There is one important enhancement you have to implement to make this metric meaningful when dealing with short tests: disregard the test initialization in the signatures. Otherwise, you might end up with bogus values for this similarity metric.
Results for my approach to prioritize test cases
The combination of the static and dynamic test case prioritization techniques presented in this and my previous blog post works for any software-driven system under test, including distributed systems and systems containing FPGAs. I regard it simple to implement but nevertheless, it has been an effective improvement in my test project.
My project is very long-lasting. We have been extending and improving the software for 12 years and our bug tracker contains more than 1200 bug tickets. For approximately 25% of new code changes the technique, described in the paragraph “Painting Black Box Tests White” finds corresponding tests. To me, the effectiveness of this kind of test impact analysis is out of question because it directly relates the changed source code to tests.
To assess the effectiveness of the other implemented static and dynamic test case prioritization techniques, I have applied them separately to software packages and made plots, that visualize the effectiveness. In academic research, you would analyze hundreds of test runs. I was happy with a hand full because in my project testing one package takes 3 to 4 days – that is why test prioritization is so badly needed. In the plot below you see such a visualization of a test run on one of my test systems. This test system executed 350 tests concurrently with other test executions on other test systems. The x-axis depicts the test schedule. In the chart’s y-axis you see a one when a test failed and a zero when it passed. Ideally all test failures, i.e. all ones, should be found at the left end of the plot – that means all failed tests were scheduled as early as possible. We can conclude from the plot that our test schedule was not perfect but far better than random test execution. In the visualized test run we see a comparatively high number of test failures. That is because one of the bugs affected a core function of the system under test.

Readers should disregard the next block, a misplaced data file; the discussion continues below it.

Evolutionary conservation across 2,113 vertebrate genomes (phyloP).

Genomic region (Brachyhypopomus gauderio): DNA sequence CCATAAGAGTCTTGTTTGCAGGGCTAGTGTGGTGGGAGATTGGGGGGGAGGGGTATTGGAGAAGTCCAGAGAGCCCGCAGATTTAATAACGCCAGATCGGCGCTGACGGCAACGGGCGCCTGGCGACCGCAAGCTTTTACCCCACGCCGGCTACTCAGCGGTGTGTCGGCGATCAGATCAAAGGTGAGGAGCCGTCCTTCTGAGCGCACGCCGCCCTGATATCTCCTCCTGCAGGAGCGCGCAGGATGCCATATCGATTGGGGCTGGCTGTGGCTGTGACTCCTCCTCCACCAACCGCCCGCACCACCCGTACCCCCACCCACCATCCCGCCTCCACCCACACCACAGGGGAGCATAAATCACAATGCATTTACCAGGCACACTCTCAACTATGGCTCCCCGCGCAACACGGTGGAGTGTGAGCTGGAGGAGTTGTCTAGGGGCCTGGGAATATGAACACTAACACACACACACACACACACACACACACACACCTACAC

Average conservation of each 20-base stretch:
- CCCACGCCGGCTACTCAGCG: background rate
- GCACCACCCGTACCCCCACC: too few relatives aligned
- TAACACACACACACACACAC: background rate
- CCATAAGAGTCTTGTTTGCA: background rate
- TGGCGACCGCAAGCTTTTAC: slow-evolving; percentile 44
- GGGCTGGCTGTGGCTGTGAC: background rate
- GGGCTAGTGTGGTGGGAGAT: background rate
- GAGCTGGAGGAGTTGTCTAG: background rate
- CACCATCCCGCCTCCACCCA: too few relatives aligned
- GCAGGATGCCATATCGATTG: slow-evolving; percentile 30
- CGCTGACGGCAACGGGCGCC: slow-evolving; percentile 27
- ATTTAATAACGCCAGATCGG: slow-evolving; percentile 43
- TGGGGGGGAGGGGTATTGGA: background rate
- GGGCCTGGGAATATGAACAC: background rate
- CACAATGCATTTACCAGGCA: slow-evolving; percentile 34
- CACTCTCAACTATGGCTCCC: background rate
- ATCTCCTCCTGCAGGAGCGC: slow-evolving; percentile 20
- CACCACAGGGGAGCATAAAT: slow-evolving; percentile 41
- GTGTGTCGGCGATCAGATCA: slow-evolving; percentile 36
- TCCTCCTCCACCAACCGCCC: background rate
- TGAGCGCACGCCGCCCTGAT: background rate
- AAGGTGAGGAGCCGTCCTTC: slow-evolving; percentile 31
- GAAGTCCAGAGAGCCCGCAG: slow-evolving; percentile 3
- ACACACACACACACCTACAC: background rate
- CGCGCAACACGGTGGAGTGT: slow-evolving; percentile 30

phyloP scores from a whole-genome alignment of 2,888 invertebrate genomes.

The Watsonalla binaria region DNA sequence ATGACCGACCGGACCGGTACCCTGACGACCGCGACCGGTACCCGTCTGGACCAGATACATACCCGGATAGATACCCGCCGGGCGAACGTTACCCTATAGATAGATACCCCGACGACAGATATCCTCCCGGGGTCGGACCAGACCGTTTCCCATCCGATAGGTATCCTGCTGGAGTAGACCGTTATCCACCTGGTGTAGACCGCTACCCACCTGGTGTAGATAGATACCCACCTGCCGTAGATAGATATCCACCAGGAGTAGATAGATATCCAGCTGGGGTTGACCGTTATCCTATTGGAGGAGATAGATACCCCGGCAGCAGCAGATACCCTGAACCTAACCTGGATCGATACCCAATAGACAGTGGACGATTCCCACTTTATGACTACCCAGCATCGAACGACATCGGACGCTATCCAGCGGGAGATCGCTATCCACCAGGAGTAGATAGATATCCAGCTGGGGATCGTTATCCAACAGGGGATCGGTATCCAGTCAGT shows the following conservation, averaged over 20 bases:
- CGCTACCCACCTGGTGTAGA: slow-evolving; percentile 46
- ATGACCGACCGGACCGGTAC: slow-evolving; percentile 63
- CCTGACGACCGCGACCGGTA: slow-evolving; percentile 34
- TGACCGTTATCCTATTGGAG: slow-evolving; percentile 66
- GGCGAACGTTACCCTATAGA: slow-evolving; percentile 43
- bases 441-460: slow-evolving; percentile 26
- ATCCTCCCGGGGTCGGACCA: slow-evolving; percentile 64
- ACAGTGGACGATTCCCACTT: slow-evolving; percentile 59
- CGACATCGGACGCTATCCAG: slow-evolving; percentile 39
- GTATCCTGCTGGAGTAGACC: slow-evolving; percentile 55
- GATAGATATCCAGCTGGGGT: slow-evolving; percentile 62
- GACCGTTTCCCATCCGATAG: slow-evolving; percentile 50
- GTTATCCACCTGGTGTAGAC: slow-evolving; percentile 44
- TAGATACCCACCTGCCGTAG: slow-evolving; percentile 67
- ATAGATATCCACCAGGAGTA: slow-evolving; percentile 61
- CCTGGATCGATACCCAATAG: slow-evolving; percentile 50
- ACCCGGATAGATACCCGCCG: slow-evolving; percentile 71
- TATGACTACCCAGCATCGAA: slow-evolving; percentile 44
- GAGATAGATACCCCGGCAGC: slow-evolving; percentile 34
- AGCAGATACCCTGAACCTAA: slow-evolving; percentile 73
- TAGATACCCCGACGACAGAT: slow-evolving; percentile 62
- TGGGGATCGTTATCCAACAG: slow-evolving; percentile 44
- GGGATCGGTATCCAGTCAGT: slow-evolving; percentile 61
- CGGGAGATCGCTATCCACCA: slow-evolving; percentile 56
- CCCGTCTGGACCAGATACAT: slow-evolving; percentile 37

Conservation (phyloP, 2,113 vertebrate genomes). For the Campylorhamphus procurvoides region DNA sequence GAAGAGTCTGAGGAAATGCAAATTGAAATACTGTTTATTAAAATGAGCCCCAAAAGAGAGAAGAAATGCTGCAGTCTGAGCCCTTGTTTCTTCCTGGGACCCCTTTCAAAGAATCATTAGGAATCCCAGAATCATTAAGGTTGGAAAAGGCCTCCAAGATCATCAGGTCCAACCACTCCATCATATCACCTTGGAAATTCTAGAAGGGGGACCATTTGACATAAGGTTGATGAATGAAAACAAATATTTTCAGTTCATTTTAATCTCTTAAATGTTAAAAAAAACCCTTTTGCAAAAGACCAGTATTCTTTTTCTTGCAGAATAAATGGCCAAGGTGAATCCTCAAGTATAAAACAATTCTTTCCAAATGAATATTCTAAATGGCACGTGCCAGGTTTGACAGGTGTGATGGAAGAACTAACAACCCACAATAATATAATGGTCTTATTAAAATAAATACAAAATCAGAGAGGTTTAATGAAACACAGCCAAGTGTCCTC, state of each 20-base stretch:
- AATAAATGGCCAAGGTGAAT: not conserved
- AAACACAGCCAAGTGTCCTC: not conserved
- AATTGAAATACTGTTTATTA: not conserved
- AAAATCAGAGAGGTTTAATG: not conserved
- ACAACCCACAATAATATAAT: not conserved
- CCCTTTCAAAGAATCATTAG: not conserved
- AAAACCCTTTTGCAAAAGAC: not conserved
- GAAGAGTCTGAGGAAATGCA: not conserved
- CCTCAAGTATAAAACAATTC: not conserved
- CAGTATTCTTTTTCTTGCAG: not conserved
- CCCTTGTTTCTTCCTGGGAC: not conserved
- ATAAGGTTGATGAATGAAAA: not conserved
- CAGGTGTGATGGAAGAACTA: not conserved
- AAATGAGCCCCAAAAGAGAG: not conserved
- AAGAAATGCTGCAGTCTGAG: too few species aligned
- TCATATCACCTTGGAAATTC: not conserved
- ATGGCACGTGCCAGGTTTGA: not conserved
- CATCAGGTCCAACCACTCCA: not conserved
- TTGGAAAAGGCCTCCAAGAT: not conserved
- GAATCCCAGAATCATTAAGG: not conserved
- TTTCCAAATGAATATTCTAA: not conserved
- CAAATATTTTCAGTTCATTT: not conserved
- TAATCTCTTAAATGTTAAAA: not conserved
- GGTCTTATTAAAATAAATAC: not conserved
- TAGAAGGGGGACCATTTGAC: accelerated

Even though it has been a success for my project, there are certain shortcomings that need to be considered: The effectiveness of the static prioritization technique presented in the first blog post in the paragraph “Painting Black Box Tests White”, is strongly limited by the number of usable issues found in the bug tracker. As a matter of fact, the data in the bug tracker gets invalid, if the software architecture changes. Finally, all test impact analysis techniques may fail, if bugs are introduced by changes of the software build, by a change of application data, or by configuration management issues.
- Test case prioritization – go for an easy approach (First part of this blog post about test case prioritization)
- Dipesh Pradhan, Shuai Wang, Shaukat Ali, Tao Yue, Marius Liaaen: “REMAP: Using Rule Mining and Multi-Objective Search for Dynamic Test Case Prioritization“. 2018 IEEE 11th International Conference on Software Testing, Verification and Validation.
- Breno Miranda, Emilio Cruciani, Roberto Verdecchia, and Antonia Bertolino. 2018. FAST Approaches to Scalable Similarity-based Test Case Prioritization. In Proceedings of ICSE ’18: 40th International Conference on Software Engineering, Gothenburg, Sweden, May 27 – June 3, 2018 (ICSE ’18).
- Improving test efficiency: 7 steps to cope with the “testing is taking too long” problem